Category Archive: Uncategorized
For any manufacturing business, safety is of the utmost concern. A company’s workers are its most valuable asset, and toprotect that asset, it’s critical to maintain a working environment that prioritizes health and safety. At DFT, employee health and safety is placed above all else. We are committed to maintaining a safe and hazard-free environment by complying with the Occupational Safety and Health Administration’s (OSHA) workplace requirements to create a safe workplace for our employees.
We have OSHA-30 – certified supervisor and manager that work tirelessly to ensure that we are complying with all OSHA regulations throughout the company. Our diligent commitment to OSHA standards, combined with our
internal safety best practices, ensures that we meet or exceed the occupational health and safety standards set forth for our industry.
There are many ways in which DFT practices safety in the workplace. For example, DFT’s seven-member safety committee encourages safety awareness among employees, incentivizes their participation in our safety program, and educates them about safety best practices. We also provide thorough training to our employees from certified forklift and overhead crane operators to ensure that our own equipment operators are aware of current best practices.
We even have an AED/CPR-trained emergency response team comprising nine individuals who are equipped to handle any medical emergencies that may arise at work. Our team also understands the importance of recognizing our employees’ comfort and safety levels; thus, we never require a DFT employee to perform a task or job that they are uncomfortable with or that makes them feel unsafe. Furthermore, to maximize our safety knowledge, we work with Gallagher Bassett to provide outside training, education, and risk control assessments to help minimize equipment, personnel, and product losses.
The actions mentioned above are just some of the safety practices that DFT has integrated into our day-to-day operations. Below, we dive into some of our key strategies for boosting safety in the workplace.
Promoting Health and Safety in the Workplace
Creating a safer work environment requires a commitment from all levels of a company’s workforce. We try to emphasize the importance of safe work practices among our employees by engaging them directly from the ground up. To accomplish this goal, we have created a company safety committee where representatives from our labor pool work with members of our management team to identify hazards and unsafe work practices, prevent accidents by removing any known obstacles, and evaluate the company’s ongoing efforts to achieve and accident-and-injury-free workplace.
Our Personal Pledge
At DFT, we have demonstrated our commitment to safety by making a pledge to do the following:
- Implement policies and procedures that help us achieve our goal of zero injuries/accidents
- Provide appropriate personal safety equipment, physical safety boundaries, and mechanical safety equipment wherever appropriate
- Use regular inspections to identify and address unsafe working conditions and comply with relevant OSHA standards
- Train all employees on best practices and procedures for a safe work environment, including the proper care/use of all personal protective equipment (PPE)
- Develop and enforce strict internal company health and safety rules and obligate all employees to follow them
- Investigate all accidents – no matter how big or small – to discover the cause and find ways to prevent similar incidents from happening again.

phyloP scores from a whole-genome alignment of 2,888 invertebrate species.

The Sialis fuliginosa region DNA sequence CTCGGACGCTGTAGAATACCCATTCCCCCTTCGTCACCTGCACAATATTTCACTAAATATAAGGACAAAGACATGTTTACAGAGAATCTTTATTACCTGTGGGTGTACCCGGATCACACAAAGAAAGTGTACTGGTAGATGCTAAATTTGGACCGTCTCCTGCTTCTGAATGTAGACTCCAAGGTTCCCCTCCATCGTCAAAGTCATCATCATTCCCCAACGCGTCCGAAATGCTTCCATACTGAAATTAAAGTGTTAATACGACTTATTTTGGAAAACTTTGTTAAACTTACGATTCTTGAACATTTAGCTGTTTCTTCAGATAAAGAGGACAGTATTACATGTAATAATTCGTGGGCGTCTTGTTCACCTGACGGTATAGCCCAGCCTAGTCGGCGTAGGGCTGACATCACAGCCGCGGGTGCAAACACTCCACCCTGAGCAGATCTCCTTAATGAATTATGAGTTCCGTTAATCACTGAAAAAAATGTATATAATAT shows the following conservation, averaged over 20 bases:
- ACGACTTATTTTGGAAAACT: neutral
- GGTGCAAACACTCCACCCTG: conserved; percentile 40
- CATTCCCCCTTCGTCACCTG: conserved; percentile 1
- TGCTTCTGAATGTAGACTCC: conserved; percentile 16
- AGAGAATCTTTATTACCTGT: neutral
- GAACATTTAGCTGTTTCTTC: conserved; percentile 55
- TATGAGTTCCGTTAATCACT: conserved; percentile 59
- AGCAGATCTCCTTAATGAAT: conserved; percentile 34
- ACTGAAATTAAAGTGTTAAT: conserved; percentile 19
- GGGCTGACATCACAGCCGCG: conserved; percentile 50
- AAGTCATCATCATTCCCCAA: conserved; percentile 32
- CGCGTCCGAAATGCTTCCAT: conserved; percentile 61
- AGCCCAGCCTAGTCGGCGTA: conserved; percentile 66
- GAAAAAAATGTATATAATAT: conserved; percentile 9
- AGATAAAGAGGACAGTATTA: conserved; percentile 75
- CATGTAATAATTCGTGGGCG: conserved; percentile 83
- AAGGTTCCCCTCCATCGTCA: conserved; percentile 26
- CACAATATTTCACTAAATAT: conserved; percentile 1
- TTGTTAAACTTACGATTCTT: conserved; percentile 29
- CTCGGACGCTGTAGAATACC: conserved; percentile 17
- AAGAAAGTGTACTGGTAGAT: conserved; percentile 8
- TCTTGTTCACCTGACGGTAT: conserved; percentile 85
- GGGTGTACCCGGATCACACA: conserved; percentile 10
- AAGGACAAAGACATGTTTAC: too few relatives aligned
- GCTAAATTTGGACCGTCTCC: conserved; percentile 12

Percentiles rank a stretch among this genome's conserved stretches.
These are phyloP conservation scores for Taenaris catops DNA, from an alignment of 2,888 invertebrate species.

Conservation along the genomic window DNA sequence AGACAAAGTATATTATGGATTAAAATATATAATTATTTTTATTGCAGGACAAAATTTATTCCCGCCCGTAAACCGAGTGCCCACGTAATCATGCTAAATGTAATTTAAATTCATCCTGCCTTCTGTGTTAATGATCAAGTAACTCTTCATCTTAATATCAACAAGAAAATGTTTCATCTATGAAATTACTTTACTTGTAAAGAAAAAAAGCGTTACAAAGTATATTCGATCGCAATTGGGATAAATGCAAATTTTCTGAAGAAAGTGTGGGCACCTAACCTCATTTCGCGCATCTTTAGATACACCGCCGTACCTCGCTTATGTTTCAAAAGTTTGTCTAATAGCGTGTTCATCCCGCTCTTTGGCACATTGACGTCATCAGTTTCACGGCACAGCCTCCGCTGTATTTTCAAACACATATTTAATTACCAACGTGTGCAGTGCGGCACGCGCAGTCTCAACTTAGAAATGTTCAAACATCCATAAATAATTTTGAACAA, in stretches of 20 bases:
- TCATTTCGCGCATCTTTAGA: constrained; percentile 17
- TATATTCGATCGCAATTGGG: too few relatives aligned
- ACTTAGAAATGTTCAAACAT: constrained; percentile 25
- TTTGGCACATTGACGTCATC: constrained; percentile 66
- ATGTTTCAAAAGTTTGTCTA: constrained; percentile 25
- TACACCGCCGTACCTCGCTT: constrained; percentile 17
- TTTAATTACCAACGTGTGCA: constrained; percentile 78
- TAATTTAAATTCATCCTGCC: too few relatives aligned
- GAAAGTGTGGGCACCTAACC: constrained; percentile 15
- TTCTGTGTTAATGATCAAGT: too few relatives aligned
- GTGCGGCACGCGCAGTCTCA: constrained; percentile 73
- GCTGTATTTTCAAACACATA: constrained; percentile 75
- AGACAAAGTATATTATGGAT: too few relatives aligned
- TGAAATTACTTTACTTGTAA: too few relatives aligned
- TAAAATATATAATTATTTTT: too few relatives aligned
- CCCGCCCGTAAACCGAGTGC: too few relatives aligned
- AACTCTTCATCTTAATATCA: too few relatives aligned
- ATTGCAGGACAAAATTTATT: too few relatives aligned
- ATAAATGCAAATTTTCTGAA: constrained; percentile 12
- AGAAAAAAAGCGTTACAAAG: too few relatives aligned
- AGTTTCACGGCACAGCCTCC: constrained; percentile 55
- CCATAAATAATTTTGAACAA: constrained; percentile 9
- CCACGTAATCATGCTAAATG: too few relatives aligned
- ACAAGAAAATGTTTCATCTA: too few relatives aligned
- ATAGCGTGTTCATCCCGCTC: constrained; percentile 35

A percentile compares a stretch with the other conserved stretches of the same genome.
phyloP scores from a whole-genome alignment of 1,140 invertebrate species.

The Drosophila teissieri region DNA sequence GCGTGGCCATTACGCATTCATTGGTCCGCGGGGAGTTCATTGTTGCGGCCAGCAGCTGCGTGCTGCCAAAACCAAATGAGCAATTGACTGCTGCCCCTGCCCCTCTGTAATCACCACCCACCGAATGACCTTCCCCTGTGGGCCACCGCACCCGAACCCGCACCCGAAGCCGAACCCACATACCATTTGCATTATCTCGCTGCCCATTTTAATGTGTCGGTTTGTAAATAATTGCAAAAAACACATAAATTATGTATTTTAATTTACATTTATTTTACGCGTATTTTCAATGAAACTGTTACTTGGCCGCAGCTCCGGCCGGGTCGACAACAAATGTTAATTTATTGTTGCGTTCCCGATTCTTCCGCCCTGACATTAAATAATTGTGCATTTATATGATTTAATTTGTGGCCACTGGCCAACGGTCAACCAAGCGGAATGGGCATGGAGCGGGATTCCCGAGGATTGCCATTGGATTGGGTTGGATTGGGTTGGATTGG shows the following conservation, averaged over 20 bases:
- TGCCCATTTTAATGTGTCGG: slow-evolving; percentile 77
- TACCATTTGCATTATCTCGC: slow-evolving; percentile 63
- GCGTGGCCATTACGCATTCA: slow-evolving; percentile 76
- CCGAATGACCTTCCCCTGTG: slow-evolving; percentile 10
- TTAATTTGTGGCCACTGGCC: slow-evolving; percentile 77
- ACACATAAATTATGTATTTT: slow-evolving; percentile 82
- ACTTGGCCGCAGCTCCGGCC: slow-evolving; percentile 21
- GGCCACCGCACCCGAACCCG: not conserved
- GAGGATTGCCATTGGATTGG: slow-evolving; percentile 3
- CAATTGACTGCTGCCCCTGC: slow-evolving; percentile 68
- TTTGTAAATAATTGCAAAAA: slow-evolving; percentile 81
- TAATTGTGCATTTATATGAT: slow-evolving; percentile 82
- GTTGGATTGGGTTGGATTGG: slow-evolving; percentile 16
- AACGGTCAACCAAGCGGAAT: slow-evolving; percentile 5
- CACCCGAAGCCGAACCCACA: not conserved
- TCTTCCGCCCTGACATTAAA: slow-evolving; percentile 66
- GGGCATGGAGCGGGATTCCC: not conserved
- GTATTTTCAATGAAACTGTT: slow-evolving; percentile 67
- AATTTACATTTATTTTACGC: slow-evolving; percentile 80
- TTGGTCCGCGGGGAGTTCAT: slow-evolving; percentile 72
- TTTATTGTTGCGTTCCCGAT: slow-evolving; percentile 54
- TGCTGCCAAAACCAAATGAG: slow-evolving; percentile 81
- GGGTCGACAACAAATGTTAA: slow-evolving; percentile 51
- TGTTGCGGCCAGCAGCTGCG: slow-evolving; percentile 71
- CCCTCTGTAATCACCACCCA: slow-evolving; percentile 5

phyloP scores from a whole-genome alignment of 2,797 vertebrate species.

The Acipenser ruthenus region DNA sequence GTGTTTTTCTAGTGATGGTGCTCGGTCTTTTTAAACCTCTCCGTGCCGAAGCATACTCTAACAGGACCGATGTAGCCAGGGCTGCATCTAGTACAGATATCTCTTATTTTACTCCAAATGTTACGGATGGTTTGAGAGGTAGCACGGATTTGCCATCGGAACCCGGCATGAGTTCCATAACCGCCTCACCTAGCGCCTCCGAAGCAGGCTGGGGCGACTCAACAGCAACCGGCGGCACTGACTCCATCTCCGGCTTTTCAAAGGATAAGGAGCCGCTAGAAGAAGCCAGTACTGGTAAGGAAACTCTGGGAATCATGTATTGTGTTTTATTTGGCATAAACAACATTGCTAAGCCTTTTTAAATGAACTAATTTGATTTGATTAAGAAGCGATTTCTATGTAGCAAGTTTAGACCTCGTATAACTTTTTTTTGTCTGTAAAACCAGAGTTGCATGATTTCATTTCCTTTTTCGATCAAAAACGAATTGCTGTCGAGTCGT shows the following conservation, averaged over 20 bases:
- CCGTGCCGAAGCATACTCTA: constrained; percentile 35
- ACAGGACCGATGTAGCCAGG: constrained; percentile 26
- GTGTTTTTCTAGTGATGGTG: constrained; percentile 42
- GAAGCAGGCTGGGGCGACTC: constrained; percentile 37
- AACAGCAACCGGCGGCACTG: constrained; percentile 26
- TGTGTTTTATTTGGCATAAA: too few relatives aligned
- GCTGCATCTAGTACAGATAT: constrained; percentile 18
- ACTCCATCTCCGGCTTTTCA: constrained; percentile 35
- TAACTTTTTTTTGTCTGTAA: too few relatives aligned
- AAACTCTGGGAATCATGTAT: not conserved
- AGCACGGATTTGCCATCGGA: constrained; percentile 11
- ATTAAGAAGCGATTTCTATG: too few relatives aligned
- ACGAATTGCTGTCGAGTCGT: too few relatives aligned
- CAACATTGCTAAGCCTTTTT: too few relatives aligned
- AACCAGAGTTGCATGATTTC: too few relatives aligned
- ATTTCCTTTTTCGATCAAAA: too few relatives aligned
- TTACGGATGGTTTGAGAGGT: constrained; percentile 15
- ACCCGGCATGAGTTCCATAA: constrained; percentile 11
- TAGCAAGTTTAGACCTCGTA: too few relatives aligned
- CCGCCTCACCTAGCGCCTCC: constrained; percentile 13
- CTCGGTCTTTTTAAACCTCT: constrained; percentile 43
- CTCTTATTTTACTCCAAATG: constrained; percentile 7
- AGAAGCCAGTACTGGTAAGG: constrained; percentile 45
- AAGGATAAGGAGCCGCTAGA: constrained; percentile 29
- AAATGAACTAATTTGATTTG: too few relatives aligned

Together, these actions will allow us to uphold our promise to protect our employees’ health and safety every day.
Maintaining a safety and healthful workplace is a responsibility that falls on the shoulders of every individual tied to the company––from managers to supervisors, to all other employees.
Managers hold accountability for preventing workplace injuries and illnesses, but they also need to be open and receptive to all suggestions made by employees for creating a safer and healthier work environment. Management must also stay aware of and up-to-date on any potential safety or health hazards found in the DFT facility, as well as all policies found in the company’s safety and health program.
Supervisors are responsible for overseeing and training workers in best practices regarding safe work. They also have the task of enforcing company rules in order to ensure that employees follow all required safety procedures.
Employees must comply with safety and health protective procedures, which includes immediately reporting hazards, unsafe work practices, and accidents to supervisors or a safety committee representative; wearing required PPE; and, participating in and supporting safety committee activities.
At DFT, we believe a company is nothing without its employees. Therefore, we work hard every day to ensure the safety and wellbeing of our employees as a means of ensuring the wellbeing of our business. In all of our operations, we carefully consider how to protect our workers from any risk of job-related injury and illness, and we believe that this attention to safety translates in turn to a higher quality of product for our customers.
When a new economical source of natural gas was created by pairing horizontal shale drilling with refined hydraulic fracturing techniques, or slick-water fracturing (known as “fracking”), the shale revolution began.
With approximately 70% of chemical products’ final production costs going toward raw materials, such as ethylene or propylene, the petrochemical industry faces very tight margins and is significantly impacted by raw material and shipping costs.
Providing manufacturers with an unprecedented amount of low-cost natural gas, the shale revolution repositioned the United States’ role in the worldwide chemical marketplace and opened up many new manufacturing opportunities.
The Rise of Chemical Processing Plants in America
Currently, the United States is one of only three countries capable of extruding natural gas from shale rocks on a commercial scale and has become a world leader in the chemical processing and export markets.